I had the same thoughts regarding the Mac Pro - modular, expandable, etc. It's definitely an advantage. 3 years ago I got myself a new PC minitower and soon found that it was too noisy. I changed fans several times, put in large heatsinks for some of the chips and eventually trashed the old cheapo chassis for a solid one which holds 120mm fans and comes with a much better p/s. In the meantime I added two more h/d and a new graphic card, added a new network card and more RAM etc. While adding memory and h/d is simple, any other hardware change is a pain in the neck (at least with Windows). At one time I had to re-register my Windows to get it up and running, since Microsoft checks for changes in h/w to verify if the copy is legal or not.
    Now I run primarily Linux on this machine. I need to upgrade as the PC is by all standards old (and slow when converting RAW).

    I figured that, in a normal PC environment, I could get a performance gain of around 20-30% when upgrading the processor, and more memory and disk space. Most often the motherboards are outdated aabout a year or so from purchase, unless I spent a freakin amount of money for the newest stuff. So upgrading a PC with a new processor doesn't make much sense.

    I understand that the Mac Pro allows me to add/replace dual or quad core processors later. I could then start with a simple configuration and add another processor if and when I need. I would expect to get a performance boost of around 50-60%, perhaps even more with faster processors. However, will these processors be around in two years from now when I might need this performance boost?

    The iMac 24" looks to me like a high entry level performer that will do well now and perhaps for the next 2-3 years. I would go for the 2GB RAM and 500 or 750 GB disk option. Else than that there is nothing I would have to spend for hopefully 2 years.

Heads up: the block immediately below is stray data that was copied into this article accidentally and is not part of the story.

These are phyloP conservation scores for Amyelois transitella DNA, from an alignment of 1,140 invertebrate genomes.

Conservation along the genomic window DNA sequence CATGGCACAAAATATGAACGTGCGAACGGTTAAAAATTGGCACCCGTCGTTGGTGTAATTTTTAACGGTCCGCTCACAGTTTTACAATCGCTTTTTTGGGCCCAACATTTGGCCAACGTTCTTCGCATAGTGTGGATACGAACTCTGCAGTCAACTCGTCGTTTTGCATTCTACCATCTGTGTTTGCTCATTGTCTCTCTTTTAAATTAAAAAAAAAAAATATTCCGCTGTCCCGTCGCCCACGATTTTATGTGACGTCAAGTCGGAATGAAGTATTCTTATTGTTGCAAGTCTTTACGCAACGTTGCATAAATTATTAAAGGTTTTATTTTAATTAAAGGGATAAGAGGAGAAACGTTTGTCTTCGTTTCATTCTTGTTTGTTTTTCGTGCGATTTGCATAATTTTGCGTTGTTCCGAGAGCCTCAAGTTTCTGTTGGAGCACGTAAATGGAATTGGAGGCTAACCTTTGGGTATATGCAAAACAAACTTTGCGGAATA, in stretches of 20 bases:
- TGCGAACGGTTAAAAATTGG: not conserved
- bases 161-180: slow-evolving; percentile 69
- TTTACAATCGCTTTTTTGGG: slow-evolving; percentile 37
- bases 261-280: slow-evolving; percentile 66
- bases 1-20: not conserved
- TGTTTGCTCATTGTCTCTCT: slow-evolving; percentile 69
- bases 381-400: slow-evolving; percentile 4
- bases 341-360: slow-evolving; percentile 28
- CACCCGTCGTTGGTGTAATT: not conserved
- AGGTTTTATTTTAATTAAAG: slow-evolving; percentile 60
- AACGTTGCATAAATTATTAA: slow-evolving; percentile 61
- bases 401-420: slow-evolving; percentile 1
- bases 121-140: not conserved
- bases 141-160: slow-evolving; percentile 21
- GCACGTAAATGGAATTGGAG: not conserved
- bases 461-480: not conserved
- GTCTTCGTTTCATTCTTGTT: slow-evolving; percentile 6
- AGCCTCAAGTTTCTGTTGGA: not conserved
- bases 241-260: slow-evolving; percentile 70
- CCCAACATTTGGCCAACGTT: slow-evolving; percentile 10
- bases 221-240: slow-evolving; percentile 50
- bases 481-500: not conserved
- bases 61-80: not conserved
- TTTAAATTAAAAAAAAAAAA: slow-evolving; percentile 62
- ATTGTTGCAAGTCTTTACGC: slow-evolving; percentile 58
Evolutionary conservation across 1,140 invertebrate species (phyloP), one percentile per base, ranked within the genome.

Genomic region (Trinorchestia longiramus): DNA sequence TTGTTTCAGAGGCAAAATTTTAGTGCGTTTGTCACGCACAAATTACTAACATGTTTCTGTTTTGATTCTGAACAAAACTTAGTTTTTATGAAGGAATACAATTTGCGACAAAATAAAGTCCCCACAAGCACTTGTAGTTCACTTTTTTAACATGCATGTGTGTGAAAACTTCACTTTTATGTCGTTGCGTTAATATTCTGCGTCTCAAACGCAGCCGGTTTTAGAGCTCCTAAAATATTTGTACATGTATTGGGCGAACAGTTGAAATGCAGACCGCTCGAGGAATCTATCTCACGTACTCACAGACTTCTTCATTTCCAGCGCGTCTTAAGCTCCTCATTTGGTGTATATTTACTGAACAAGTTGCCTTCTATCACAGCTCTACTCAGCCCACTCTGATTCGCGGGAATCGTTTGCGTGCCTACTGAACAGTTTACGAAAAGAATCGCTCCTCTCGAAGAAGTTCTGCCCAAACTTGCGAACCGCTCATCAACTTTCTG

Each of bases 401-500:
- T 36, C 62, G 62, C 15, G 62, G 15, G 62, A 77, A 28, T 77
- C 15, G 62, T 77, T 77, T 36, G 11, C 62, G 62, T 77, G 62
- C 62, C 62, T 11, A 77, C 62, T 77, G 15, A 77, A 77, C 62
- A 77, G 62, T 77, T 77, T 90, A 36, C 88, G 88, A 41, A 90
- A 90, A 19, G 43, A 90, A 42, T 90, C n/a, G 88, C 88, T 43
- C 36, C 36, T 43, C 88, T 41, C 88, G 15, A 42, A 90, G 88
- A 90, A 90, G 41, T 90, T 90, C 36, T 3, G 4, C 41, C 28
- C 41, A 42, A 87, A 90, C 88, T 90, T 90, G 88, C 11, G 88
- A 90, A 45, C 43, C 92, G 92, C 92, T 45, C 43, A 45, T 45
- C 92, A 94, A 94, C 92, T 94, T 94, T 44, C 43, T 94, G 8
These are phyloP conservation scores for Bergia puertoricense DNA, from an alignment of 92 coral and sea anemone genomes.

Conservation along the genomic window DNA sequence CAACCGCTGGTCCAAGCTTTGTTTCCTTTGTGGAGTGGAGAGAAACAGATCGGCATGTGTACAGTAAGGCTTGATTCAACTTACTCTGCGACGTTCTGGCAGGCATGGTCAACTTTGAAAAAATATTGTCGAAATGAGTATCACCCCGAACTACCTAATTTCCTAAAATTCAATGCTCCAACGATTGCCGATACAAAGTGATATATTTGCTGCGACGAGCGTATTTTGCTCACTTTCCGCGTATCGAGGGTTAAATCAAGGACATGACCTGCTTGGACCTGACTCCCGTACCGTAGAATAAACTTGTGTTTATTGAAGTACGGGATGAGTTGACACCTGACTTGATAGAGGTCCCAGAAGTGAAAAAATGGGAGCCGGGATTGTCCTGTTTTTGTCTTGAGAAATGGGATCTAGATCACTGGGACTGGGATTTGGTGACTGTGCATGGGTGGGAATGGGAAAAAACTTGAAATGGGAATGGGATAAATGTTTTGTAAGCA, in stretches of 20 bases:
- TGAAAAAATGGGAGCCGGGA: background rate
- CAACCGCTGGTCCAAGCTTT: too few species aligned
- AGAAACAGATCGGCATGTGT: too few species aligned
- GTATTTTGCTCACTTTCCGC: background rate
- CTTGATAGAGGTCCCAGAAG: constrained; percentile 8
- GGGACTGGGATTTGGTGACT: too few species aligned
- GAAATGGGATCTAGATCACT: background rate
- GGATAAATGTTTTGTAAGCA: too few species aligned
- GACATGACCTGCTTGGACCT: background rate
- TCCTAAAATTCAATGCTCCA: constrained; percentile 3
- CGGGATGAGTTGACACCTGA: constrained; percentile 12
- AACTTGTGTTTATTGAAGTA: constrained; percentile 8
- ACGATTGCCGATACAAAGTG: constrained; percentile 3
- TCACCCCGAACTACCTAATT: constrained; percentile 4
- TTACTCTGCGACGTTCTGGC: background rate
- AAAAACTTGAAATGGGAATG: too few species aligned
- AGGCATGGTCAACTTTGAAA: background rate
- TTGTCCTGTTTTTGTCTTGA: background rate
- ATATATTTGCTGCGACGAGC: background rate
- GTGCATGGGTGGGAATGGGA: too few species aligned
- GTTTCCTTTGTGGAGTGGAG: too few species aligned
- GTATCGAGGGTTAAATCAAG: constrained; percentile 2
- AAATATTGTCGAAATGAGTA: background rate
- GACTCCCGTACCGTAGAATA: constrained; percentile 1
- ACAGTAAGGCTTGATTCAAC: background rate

The Mac Pro would require the separate purchase of a screen, is perhaps a more powerful in the basic setup (again with 2Gb memory and same disk space), but the package would be substantially more expensive to start with. If in two years from now I decide to upgrade a Mac Pro, I'd also spend some $$$$ (definitely less than now, since I expect processor prices to drop). But then again, wouldn't it be easier and cheaper to replace an iMac after 2 years?

    I wonder which path is the more satisfactory and economical in the long run?
  20. heiko


    May 15, 2005
    Thanks Paul. That is very helpful.

    Thanks Blake. I'm sure the combination of Mac Book Pro and Cinema display is something worth considering.

    Regarding camera, I still use my D70. RAW file size should be the same as the D50. Unless my camera falls appart, I won't be upgrading soon. I'd rather spend the money on more / better glas.